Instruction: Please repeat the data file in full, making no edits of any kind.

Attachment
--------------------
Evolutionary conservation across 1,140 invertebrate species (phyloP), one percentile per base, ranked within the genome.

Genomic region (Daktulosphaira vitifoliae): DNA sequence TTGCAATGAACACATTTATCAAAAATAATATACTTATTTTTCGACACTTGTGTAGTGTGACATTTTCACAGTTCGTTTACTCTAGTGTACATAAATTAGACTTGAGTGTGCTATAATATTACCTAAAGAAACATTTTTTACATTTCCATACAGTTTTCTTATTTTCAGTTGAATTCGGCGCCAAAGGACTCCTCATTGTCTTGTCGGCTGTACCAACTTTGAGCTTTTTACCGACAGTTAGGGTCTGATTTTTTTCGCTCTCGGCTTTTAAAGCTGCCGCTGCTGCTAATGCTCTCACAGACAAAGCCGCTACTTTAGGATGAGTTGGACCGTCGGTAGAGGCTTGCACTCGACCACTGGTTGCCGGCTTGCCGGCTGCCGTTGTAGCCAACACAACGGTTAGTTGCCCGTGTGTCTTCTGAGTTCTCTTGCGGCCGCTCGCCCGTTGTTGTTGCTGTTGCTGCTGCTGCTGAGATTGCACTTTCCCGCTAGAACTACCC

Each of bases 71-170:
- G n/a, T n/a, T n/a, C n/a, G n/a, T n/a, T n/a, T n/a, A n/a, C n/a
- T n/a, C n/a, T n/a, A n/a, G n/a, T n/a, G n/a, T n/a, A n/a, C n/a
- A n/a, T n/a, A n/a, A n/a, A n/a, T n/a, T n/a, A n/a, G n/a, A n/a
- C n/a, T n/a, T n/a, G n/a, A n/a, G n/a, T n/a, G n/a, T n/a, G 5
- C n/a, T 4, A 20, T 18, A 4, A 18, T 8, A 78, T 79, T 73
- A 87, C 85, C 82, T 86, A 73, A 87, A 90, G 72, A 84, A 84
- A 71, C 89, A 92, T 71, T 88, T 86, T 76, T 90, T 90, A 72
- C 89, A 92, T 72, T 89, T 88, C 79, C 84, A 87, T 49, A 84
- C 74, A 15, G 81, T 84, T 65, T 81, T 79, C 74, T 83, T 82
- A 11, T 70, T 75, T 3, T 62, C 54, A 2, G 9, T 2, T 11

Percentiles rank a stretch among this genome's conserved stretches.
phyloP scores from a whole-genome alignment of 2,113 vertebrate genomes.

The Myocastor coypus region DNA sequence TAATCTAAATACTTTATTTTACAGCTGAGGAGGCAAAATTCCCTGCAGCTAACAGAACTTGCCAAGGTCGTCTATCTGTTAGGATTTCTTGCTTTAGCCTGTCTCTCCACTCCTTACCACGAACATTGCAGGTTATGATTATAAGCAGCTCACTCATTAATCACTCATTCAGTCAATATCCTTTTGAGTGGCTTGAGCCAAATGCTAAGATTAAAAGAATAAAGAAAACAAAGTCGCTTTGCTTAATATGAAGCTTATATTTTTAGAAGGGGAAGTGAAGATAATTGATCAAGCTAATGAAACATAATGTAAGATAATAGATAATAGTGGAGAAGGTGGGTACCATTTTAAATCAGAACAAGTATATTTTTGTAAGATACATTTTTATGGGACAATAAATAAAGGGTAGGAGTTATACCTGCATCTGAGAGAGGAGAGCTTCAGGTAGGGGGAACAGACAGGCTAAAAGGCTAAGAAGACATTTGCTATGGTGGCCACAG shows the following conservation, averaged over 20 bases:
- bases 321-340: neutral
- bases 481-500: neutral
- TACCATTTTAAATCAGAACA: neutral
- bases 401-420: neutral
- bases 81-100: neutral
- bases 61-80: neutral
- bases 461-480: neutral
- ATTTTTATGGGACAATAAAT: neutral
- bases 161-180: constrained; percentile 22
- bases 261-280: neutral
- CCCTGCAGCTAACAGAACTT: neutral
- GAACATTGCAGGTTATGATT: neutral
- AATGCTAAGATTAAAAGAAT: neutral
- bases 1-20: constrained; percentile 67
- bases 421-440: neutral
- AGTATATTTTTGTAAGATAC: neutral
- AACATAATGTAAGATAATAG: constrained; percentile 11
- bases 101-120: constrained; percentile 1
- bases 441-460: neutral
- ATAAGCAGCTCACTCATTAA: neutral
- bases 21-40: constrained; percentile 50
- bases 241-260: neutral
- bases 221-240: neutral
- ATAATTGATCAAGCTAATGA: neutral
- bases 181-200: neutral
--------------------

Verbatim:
Evolutionary conservation across 1,140 invertebrate species (phyloP), one percentile per base, ranked within the genome.

Genomic region (Daktulosphaira vitifoliae): DNA sequence TTGCAATGAACACATTTATCAAAAATAATATACTTATTTTTCGACACTTGTGTAGTGTGACATTTTCACAGTTCGTTTACTCTAGTGTACATAAATTAGACTTGAGTGTGCTATAATATTACCTAAAGAAACATTTTTTACATTTCCATACAGTTTTCTTATTTTCAGTTGAATTCGGCGCCAAAGGACTCCTCATTGTCTTGTCGGCTGTACCAACTTTGAGCTTTTTACCGACAGTTAGGGTCTGATTTTTTTCGCTCTCGGCTTTTAAAGCTGCCGCTGCTGCTAATGCTCTCACAGACAAAGCCGCTACTTTAGGATGAGTTGGACCGTCGGTAGAGGCTTGCACTCGACCACTGGTTGCCGGCTTGCCGGCTGCCGTTGTAGCCAACACAACGGTTAGTTGCCCGTGTGTCTTCTGAGTTCTCTTGCGGCCGCTCGCCCGTTGTTGTTGCTGTTGCTGCTGCTGCTGAGATTGCACTTTCCCGCTAGAACTACCC

Each of bases 71-170:
- G n/a, T n/a, T n/a, C n/a, G n/a, T n/a, T n/a, T n/a, A n/a, C n/a
- T n/a, C n/a, T n/a, A n/a, G n/a, T n/a, G n/a, T n/a, A n/a, C n/a
- A n/a, T n/a, A n/a, A n/a, A n/a, T n/a, T n/a, A n/a, G n/a, A n/a
- C n/a, T n/a, T n/a, G n/a, A n/a, G n/a, T n/a, G n/a, T n/a, G 5
- C n/a, T 4, A 20, T 18, A 4, A 18, T 8, A 78, T 79, T 73
- A 87, C 85, C 82, T 86, A 73, A 87, A 90, G 72, A 84, A 84
- A 71, C 89, A 92, T 71, T 88, T 86, T 76, T 90, T 90, A 72
- C 89, A 92, T 72, T 89, T 88, C 79, C 84, A 87, T 49, A 84
- C 74, A 15, G 81, T 84, T 65, T 81, T 79, C 74, T 83, T 82
- A 11, T 70, T 75, T 3, T 62, C 54, A 2, G 9, T 2, T 11

Percentiles rank a stretch among this genome's conserved stretches.
phyloP scores from a whole-genome alignment of 2,113 vertebrate genomes.

The Myocastor coypus region DNA sequence TAATCTAAATACTTTATTTTACAGCTGAGGAGGCAAAATTCCCTGCAGCTAACAGAACTTGCCAAGGTCGTCTATCTGTTAGGATTTCTTGCTTTAGCCTGTCTCTCCACTCCTTACCACGAACATTGCAGGTTATGATTATAAGCAGCTCACTCATTAATCACTCATTCAGTCAATATCCTTTTGAGTGGCTTGAGCCAAATGCTAAGATTAAAAGAATAAAGAAAACAAAGTCGCTTTGCTTAATATGAAGCTTATATTTTTAGAAGGGGAAGTGAAGATAATTGATCAAGCTAATGAAACATAATGTAAGATAATAGATAATAGTGGAGAAGGTGGGTACCATTTTAAATCAGAACAAGTATATTTTTGTAAGATACATTTTTATGGGACAATAAATAAAGGGTAGGAGTTATACCTGCATCTGAGAGAGGAGAGCTTCAGGTAGGGGGAACAGACAGGCTAAAAGGCTAAGAAGACATTTGCTATGGTGGCCACAG shows the following conservation, averaged over 20 bases:
- bases 321-340: neutral
- bases 481-500: neutral
- TACCATTTTAAATCAGAACA: neutral
- bases 401-420: neutral
- bases 81-100: neutral
- bases 61-80: neutral
- bases 461-480: neutral
- ATTTTTATGGGACAATAAAT: neutral
- bases 161-180: constrained; percentile 22
- bases 261-280: neutral
- CCCTGCAGCTAACAGAACTT: neutral
- GAACATTGCAGGTTATGATT: neutral
- AATGCTAAGATTAAAAGAAT: neutral
- bases 1-20: constrained; percentile 67
- bases 421-440: neutral
- AGTATATTTTTGTAAGATAC: neutral
- AACATAATGTAAGATAATAG: constrained; percentile 11
- bases 101-120: constrained; percentile 1
- bases 441-460: neutral
- ATAAGCAGCTCACTCATTAA: neutral
- bases 21-40: constrained; percentile 50
- bases 241-260: neutral
- bases 221-240: neutral
- ATAATTGATCAAGCTAATGA: neutral
- bases 181-200: neutral